Research presented at the American Dairy Science Association (ADSA) 2016 annual meeting reconfirms that supporting a dairy cow’s immune system through nutritional supplementation can help significantly improve health, production and milk quality.

Phibro Animal Health Corporation presented several studies that involved the OmniGen-AF® nutritional specialty product, which can be fed daily to dry, pre-fresh and lactating cows to help support healthy immune function in the face of expected and unexpected year-round stress events, including heat stress.

Heat stress studies

Research conducted at Sao Paulo State University in Brazil (Abstract 1365) involved 32 lactating Holstein cows assigned to either control or supplemented groups, balanced for previous milk production, parity and body condition. The study concluded that, under heat stress conditions, the supplemented cows had increased milk yield and dry matter intake (DMI), decreased somatic cell count and reduced incidence of rectal temperature above 39.1 degrees Celsius (102.3 degrees Fahrenheit).

In a University of Florida study (Abstract 0722), 63 cows were fed with or without 56 grams of OmniGen-AF per day beginning 60 days before dry-off through 60 days in milk. During the 45-day dry period, the cows were either cooled or heat-stressed. After calving, all cows were cooled. The research concluded that “exposure of dry cows to heat stress negatively impacts milk production in the subsequent lactation. Active cooling of dry cows and OmniGen-AF supplementation can reduce the negative effects of heat stress in the dry period.”

Related University of Florida research (Abstract 1176) demonstrated that supplementing dairy cows during heat stress not only helped to support their immune system, but also resulted in improved immune status of their calves. The research concluded that “in-utero exposure to heat stress during late-gestation negatively affects the immune and stress response of the calf ex-utero. OmniGen-AF supplementation could potentially benefit the offspring.”

Commercial dairy study

An ongoing, multi-year study (Abstract 1365) conducted by Phibro included more than 473,000 cows on 787 dairy farms throughout the United States and Canada. Cows fed OmniGen-AF for 90 days showed a 24 percent reduced incidence of mastitis, 28 percent fewer late term abortions, 23 percent fewer dead cows and 17 percent fewer hospitalized cows, compared to the 90-day period before supplementation. Nearly three-quarters of the herds also experienced significant reductions in somatic cell count.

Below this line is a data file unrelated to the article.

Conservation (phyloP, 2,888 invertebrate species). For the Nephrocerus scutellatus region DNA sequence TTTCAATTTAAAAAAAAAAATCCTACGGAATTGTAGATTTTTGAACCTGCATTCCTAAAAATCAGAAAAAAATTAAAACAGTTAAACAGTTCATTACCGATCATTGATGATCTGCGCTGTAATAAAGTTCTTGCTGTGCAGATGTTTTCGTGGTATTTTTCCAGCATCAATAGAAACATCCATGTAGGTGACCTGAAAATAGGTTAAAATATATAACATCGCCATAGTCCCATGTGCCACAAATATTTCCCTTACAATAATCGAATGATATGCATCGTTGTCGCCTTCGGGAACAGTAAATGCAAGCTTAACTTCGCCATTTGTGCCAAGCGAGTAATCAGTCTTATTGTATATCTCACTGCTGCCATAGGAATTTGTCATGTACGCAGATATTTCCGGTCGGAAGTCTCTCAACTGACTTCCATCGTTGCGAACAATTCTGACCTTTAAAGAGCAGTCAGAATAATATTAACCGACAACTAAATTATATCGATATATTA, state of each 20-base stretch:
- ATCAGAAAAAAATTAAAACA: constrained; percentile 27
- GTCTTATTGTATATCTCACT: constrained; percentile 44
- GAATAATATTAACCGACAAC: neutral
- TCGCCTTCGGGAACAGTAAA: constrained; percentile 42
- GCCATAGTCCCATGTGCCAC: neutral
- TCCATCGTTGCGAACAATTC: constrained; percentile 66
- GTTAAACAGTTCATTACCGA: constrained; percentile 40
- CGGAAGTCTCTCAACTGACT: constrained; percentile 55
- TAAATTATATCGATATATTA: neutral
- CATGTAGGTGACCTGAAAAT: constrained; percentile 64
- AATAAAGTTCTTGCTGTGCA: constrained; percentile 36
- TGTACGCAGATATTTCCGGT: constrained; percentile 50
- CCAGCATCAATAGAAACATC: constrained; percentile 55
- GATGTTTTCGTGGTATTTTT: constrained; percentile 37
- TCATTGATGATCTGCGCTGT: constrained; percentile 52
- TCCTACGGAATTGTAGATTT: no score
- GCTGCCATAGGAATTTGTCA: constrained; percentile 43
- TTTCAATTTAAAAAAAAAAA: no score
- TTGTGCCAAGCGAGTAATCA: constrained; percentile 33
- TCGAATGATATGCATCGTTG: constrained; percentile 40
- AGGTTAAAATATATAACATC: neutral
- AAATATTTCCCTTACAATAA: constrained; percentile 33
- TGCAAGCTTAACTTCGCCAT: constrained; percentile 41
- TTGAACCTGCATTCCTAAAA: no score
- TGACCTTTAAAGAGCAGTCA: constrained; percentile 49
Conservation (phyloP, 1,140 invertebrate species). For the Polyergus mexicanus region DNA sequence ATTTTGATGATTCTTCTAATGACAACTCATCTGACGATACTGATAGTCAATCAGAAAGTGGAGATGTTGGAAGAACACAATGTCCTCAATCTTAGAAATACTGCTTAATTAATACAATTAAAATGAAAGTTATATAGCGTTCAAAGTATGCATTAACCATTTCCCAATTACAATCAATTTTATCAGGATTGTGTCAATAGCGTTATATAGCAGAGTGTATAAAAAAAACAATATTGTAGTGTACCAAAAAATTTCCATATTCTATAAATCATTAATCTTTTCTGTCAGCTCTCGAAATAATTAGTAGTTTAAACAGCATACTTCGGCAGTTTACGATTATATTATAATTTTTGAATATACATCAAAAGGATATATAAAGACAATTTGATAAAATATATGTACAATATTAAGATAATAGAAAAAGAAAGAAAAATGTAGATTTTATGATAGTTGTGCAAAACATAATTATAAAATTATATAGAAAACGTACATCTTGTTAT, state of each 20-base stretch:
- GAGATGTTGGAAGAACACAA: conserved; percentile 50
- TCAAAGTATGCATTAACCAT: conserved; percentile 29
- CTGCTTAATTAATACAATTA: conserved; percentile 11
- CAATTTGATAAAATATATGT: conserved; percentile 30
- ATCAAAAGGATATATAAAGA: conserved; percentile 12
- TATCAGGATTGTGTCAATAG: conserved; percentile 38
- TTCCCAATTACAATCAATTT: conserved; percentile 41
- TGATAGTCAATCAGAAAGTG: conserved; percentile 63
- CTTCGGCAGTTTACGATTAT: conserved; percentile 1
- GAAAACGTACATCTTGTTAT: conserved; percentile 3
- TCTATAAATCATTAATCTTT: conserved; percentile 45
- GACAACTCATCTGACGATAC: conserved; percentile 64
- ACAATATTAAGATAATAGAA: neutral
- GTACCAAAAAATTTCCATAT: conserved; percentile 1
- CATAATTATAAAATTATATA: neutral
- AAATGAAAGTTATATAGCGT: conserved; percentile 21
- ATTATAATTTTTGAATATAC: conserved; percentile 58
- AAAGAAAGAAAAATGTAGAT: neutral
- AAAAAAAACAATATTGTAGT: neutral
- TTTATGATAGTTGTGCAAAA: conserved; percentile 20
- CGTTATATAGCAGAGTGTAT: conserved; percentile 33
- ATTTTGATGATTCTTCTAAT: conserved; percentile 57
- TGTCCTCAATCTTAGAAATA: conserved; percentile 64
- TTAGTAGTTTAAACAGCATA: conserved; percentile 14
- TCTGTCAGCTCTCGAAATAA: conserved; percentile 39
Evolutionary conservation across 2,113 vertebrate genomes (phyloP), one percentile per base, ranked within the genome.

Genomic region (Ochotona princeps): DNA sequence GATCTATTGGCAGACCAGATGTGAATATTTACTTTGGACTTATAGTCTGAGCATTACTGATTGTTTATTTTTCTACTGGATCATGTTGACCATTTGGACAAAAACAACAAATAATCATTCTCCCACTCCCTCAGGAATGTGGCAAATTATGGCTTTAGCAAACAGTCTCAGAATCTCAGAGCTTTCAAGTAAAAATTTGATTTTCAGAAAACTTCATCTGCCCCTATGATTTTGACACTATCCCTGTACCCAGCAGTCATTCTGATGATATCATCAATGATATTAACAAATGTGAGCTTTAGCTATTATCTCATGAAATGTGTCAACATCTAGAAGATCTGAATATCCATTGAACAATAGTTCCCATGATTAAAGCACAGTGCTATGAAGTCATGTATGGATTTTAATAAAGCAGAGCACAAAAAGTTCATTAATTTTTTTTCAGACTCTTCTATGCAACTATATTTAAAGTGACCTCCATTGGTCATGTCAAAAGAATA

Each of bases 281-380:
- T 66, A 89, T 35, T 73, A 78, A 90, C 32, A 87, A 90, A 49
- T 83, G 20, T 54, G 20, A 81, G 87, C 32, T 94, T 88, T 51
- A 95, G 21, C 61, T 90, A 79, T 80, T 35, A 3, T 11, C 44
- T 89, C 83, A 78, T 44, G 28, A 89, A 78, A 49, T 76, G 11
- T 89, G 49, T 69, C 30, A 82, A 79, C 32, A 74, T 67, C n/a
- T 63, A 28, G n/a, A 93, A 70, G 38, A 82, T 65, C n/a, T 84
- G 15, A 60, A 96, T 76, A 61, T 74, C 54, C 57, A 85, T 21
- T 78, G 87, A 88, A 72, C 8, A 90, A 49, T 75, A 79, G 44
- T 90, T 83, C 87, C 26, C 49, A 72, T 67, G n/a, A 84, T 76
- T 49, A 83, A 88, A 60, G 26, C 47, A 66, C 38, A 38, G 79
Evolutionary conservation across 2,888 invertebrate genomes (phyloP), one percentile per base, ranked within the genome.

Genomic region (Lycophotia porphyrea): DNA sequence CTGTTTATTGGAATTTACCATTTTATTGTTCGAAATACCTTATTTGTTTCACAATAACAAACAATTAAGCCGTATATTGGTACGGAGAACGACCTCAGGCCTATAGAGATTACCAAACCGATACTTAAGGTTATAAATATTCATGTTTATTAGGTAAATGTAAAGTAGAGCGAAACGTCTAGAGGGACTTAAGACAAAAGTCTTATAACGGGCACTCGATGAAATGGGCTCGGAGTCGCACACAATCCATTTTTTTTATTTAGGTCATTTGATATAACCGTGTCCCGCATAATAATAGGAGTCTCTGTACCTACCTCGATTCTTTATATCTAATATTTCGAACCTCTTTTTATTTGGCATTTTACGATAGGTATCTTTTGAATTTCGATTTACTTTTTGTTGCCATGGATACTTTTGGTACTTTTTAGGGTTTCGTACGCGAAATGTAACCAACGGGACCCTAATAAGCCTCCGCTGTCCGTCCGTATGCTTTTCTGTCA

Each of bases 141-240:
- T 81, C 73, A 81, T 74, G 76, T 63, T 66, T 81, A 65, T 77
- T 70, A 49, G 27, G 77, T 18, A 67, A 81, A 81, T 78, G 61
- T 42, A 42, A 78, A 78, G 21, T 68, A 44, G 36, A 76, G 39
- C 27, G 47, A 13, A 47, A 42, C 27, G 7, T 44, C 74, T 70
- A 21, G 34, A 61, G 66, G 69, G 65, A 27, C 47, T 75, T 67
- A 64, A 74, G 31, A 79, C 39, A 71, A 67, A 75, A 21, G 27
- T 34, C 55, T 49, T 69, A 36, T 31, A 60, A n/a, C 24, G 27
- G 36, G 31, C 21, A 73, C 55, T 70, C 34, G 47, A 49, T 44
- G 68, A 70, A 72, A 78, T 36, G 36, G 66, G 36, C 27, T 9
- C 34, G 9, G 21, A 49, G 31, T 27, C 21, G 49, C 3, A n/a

The study concluded that “maintaining good health is a key component to cow productivity and these data suggest that feeding OmniGen-AF, along with sound nutrition and management practices for dry and lactating cows, can influence health, milk yield and milk quality in commercial dairies.” 

DCAD diet study

A study conducted by Cornell University (Abstract 1536) focused on the effects of reducing the dietary cation anion difference (DCAD) of the prepartum diet. Prepartum negative DCAD diets have been proven to help reduce the risk of milk fever and subclinical hypocalcemia in transition dairy cows. In this study, 89 multiparous Holstein cows were assigned to one of three prepartum diets with decreasing DCAD: Control (18.3 mEq/100g DM); Medium (+5.9 mEq/100g DM); and Low (-7.4 mEq/100g DM).

Results showed that urine calcium excretion greatly increased when cows were fed the lowest DCAD, suggesting a greater calcium flux prepartum, which likely contributed to improved calcium status postpartum.

Phibro’s Animate® nutritional specialty product has been proven to help reduce the risk of subclinical hypocalcemia when fed as part of a negative DCAD diet. Because of its palatability, Animate is readily consumed without depressing prepartum DMI, leading to higher postpartum DMI and, ultimately, increased milk yield.

For more information, visit TheOmniGenDifference.com and Animate-Dairy.com. To view the 16 abstracts presented by Phibro at the 2016 ADSA meeting, visit asas.org/meetings/jam-2016/abstracts.